The official did not elaborate, but one incident saw five Federal Security Service officers detained in Odessa in January 2010, just before the election. Four of the officers, allegedly betrayed by a double agent, were returned to Russia under Yanukovych, while the fifth, Vladimir Alexandrov, was jailed in May. Ukrainian officials have not elaborated on his verdict or jail term, while the FSB has only said it was acting in response to Kiev's own espionage attempts.

With Yanukovych's victory and the extension of the Black Sea Fleet's lease, the Stepanyants case has lost its political relevance, but intelligence officials are still pressing ahead with it “to defend their professional honor,” lawyer Kolibidenko said.

His belief was echoed by Valentina Gaidenko, an analyst on Russian-Ukrainian relations at the Moscow-based Institute of the Commonwealth States, who said that while there might be a political thaw, “processes that started before it have kept on rolling.”

Yanukovych fired intelligence chief Valentin Nalivaichenko after the election but kept most of the agency's staff, allowing the people who targeted Stepanyants to proceed with the case, Gaidenko said by telephone.

'Help for Spies Only'

Russia has made a show for caring for its intelligence officers in the past, most notably last summer when it released four Russians convicted of spying for the West in exchange for 10 busted agents in the United States.

But not every citizen linked to spy cases gets the same treatment. In an incident reminiscent of Stepanyants’, retired Russian officer Yury Korepanov was detained in Uzbekistan last year and jailed for 16 years on murky treason charges. The case was not by the Kremlin, and the Foreign Ministry resorted itself to sending out diplomatic notes that the Uzbek side did not reply to.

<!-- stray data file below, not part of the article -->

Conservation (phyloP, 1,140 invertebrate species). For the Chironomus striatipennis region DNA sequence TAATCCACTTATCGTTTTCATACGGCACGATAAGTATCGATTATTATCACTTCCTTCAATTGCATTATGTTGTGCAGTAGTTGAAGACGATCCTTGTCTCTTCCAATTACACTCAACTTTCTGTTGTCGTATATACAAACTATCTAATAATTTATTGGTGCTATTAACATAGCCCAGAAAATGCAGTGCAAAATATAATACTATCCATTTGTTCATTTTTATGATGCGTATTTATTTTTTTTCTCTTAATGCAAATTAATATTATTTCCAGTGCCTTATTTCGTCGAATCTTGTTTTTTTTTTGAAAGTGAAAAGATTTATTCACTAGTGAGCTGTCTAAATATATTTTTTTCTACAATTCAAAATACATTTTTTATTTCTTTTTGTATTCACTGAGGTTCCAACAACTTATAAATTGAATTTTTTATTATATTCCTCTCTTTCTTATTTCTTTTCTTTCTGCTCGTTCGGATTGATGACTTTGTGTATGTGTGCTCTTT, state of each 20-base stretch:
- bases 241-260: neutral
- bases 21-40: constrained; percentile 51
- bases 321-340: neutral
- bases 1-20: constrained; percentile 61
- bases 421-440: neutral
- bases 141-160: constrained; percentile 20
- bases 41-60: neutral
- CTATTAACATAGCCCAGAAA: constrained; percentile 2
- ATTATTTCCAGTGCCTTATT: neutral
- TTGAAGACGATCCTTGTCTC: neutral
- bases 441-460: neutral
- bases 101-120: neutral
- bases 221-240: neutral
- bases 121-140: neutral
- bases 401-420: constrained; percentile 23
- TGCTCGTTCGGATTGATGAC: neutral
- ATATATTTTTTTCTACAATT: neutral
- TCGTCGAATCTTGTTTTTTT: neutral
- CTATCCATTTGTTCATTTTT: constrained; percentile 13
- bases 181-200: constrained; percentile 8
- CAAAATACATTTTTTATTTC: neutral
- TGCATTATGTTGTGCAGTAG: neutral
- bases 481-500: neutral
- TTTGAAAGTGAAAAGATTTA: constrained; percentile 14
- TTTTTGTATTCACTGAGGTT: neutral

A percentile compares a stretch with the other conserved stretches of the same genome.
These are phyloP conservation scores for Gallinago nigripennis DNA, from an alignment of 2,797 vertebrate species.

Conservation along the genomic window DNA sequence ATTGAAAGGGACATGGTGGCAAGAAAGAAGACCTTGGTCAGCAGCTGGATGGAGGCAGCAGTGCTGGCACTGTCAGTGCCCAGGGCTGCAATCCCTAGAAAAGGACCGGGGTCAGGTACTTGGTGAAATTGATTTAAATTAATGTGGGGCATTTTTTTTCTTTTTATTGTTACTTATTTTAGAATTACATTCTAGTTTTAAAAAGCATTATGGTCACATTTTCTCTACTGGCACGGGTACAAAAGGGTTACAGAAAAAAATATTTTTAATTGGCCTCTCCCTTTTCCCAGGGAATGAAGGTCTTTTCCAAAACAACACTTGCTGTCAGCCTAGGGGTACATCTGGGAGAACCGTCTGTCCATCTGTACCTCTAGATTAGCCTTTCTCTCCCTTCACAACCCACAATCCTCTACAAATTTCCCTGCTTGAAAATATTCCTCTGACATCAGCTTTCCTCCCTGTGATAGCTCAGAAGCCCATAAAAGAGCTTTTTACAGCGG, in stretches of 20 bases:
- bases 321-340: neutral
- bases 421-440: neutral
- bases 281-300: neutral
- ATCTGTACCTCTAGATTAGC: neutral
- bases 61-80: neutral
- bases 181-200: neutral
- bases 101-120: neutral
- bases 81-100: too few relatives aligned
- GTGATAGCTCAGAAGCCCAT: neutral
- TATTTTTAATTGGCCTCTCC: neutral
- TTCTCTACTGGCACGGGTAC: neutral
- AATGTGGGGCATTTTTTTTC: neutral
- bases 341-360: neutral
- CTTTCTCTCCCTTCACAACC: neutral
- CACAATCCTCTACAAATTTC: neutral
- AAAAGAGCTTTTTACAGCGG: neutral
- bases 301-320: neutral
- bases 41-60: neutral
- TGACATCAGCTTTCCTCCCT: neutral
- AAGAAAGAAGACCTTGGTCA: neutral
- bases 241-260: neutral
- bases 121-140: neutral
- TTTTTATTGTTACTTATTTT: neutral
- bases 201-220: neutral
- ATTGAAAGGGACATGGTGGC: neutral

Russia’s consul in Crimea, Vladimir Andreyev, defended the government’s treatment of Stepanyants, saying in a letter to The Moscow Times dated March 10 that his staff had visited the engineer in custody and were cooperating with his lawyer.

But Stepanyants described the sole visit of a consulate official as a “formality.” “He acted like an accounting clerk,” he said.

Elektropribor representatives have declined to speak publicly about the Stepanyants case, but a company official said on condition of anonymity that the company was standing by him and keeping in touch with his wife, Nelly.

Nelly Stepanyants said consulate officials could not be bothered to look into her husband’s case until she peppered the Foreign Ministry with requests. She also said that in personal conversations, Russian officials had expressed no interest in helping him out.

“A consulate official told me that after reading the charges that he believed my husband was guilty,” she said.

But both she and her husband denied the spying charges — and the lack of official reaction from the Kremlin and Russian intelligence services seems to add weight to their claims.

“I wish my husband were a spy,” Nelly said. “Then he would get help from authorities.”